Wet weather plans are also a must. When our friends visited Taiwan in May 2013, it was overcast and rained cats and dogs for half of their trip. We were lucky that it was mostly sunny for our trip, but do remember to prepare backup plans.
Tip 2: Have a balance of city and scenic spots and know the geographics: e.g. island-wide tour clockwise (including how to get from city to city)
Geographics and Festivals
After the initial research of the spots and cities you wish to visit, you can then map them according to their geographical position, taking into account any festivals and events. In summer, a plethora of events beckon: Penghu Fireworks Festival, Dragon Boat Race, Taitung and Hualien Hot Air Balloon Festivals and many more. For a complete list of Calendar of Events, click here.
For us, we chanced upon the Penghu Fireworks Festival and backdated the planning for other spots. Eventually, we settled on the following itinerary, ensuring that there was a mix of city and scenic spots: Taipei (City) – Hualien (Scenic) -Taichung (City) -Penghu (Scenic/Festival).
Tip 3: Allocate time to be on your side and understand the Taiwanese way of life
Now that you have worked out the rough dates of your itinerary, it’s time to work on how you are going to travel from point to point. In this regard, it would be useful to understand the Taiwanese way of life: (1) most shops and attractions close on Mondays, so use Mondays for travelling between cities; (2) Check-in for hotels are at 3pm while check-out is 11am (although most hotels allow you to safekeep your baggage), so do prepare lunch plans; and (3) On weekends, you can laze in bed because shops do not open until 12pm (at least for Taipei).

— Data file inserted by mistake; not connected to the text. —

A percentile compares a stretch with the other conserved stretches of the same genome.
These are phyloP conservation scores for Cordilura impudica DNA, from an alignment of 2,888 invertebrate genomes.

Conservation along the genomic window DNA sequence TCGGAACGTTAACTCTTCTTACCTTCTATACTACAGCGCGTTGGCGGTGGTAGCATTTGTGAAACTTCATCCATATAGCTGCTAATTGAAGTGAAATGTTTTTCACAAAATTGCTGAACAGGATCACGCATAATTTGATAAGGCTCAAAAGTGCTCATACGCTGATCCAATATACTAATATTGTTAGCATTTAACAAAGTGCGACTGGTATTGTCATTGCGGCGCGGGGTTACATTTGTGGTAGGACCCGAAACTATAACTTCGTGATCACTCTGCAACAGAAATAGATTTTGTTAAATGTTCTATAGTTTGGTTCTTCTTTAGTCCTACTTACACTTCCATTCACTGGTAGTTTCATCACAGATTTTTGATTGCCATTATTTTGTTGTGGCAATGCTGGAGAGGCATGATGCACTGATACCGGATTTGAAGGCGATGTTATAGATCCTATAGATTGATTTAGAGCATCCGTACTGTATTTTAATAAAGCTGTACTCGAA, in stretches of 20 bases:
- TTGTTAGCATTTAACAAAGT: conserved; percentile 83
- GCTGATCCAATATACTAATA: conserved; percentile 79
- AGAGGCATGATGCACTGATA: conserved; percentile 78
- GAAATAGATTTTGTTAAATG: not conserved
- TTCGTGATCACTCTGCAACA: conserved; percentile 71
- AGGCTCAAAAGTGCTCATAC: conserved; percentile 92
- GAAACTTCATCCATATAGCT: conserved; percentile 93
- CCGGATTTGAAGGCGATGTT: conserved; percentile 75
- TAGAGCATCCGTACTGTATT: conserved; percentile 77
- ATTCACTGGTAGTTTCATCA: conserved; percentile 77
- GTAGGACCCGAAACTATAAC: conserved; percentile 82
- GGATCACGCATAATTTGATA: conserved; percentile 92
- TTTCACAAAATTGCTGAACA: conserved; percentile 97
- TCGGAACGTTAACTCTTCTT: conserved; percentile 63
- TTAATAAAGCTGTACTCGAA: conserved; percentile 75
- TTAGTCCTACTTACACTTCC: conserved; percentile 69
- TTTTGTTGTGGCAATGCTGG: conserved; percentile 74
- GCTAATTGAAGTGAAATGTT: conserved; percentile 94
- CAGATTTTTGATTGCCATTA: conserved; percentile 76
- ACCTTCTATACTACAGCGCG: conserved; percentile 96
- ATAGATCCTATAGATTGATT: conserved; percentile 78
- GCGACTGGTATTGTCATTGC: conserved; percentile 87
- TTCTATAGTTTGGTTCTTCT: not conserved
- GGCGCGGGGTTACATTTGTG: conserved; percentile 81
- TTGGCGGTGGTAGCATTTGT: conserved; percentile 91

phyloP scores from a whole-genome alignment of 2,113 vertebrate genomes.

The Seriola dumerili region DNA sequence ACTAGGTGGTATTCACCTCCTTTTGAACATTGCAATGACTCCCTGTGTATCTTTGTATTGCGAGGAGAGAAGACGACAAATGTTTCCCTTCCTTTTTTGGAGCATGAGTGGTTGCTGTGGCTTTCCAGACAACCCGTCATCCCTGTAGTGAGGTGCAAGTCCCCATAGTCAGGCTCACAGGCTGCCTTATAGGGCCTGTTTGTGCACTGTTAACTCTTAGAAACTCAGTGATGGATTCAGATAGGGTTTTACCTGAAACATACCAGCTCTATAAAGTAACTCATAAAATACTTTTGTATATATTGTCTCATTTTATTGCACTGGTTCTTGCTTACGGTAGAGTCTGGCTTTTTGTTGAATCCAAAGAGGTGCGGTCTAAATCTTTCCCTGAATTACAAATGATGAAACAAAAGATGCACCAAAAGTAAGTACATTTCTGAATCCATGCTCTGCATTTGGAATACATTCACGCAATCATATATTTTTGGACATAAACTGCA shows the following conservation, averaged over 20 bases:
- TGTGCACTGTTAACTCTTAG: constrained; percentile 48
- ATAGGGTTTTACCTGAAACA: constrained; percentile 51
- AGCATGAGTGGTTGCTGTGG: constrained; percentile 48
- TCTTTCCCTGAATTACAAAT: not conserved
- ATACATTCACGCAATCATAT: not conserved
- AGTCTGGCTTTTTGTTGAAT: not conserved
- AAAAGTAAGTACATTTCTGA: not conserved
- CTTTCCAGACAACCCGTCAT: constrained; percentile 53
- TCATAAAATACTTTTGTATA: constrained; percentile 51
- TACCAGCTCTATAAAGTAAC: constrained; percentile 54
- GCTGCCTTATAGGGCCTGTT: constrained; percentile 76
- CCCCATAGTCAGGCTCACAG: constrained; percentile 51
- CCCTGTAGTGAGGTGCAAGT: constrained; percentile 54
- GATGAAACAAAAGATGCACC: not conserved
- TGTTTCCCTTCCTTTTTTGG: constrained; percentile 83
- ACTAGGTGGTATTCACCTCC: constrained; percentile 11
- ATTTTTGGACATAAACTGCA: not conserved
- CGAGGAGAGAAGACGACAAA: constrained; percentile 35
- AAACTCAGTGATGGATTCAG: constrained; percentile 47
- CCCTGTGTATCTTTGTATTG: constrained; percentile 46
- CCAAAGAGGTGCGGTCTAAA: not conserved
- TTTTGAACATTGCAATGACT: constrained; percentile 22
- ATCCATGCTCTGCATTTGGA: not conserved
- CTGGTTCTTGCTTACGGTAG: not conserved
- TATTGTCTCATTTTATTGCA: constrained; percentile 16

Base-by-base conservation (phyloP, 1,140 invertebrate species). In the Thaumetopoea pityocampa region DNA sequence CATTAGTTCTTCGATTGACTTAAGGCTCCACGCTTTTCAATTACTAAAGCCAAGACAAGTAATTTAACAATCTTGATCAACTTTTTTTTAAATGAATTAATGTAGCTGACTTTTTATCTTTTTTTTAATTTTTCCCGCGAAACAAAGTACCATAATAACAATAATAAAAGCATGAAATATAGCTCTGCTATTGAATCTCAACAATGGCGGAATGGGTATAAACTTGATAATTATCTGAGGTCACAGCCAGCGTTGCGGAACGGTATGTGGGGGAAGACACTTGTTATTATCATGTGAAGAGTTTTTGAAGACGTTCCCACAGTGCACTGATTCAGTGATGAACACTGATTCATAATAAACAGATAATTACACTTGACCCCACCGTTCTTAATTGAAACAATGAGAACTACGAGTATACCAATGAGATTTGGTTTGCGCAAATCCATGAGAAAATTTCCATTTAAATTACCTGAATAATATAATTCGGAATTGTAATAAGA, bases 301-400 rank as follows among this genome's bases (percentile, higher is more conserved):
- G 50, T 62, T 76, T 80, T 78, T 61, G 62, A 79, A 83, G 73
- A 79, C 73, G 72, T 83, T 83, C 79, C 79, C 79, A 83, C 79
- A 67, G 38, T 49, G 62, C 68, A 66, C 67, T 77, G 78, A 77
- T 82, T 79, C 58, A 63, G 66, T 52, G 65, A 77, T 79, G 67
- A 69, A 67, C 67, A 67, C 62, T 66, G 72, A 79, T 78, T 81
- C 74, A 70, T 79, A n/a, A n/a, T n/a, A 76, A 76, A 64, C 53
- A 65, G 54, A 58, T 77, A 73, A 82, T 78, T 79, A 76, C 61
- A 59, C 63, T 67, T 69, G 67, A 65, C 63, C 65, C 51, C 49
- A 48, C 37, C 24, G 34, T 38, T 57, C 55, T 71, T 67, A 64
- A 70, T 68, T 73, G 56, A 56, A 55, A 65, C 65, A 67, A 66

Domestic Flights: It is fine to arrive 30min before the flight. Domestic flights offer free check-in baggage of up to 10kg, but the counter usually gives some allowance. Just remember not to check-in any batteries or flammable goods and you can only carry 1 lighter on board.
International Flights: The usual “arrive-2-hours early” rules applies.
How to pick up your ticket and the deadline
Take your ID card (or passport or residence permit if you are overseas Chinese or foreigner) to the “Ticket Counters”, post office or convenience stores (e.g. 7-ELEVEN, Hi-Life, Family Mart, OK Mart) 30 minutes before taking the train.
Getting Around within the City
Metro or Rapid Transit is only available in Taipei and Kaohsiung (Taichung metro expected to be ready in 2015). For Taipei, trains run from 0600 to 2400hrs. To check out the costs of travelling (one-day pass at NT150) and the route map, you may visit the Taipei Metro website.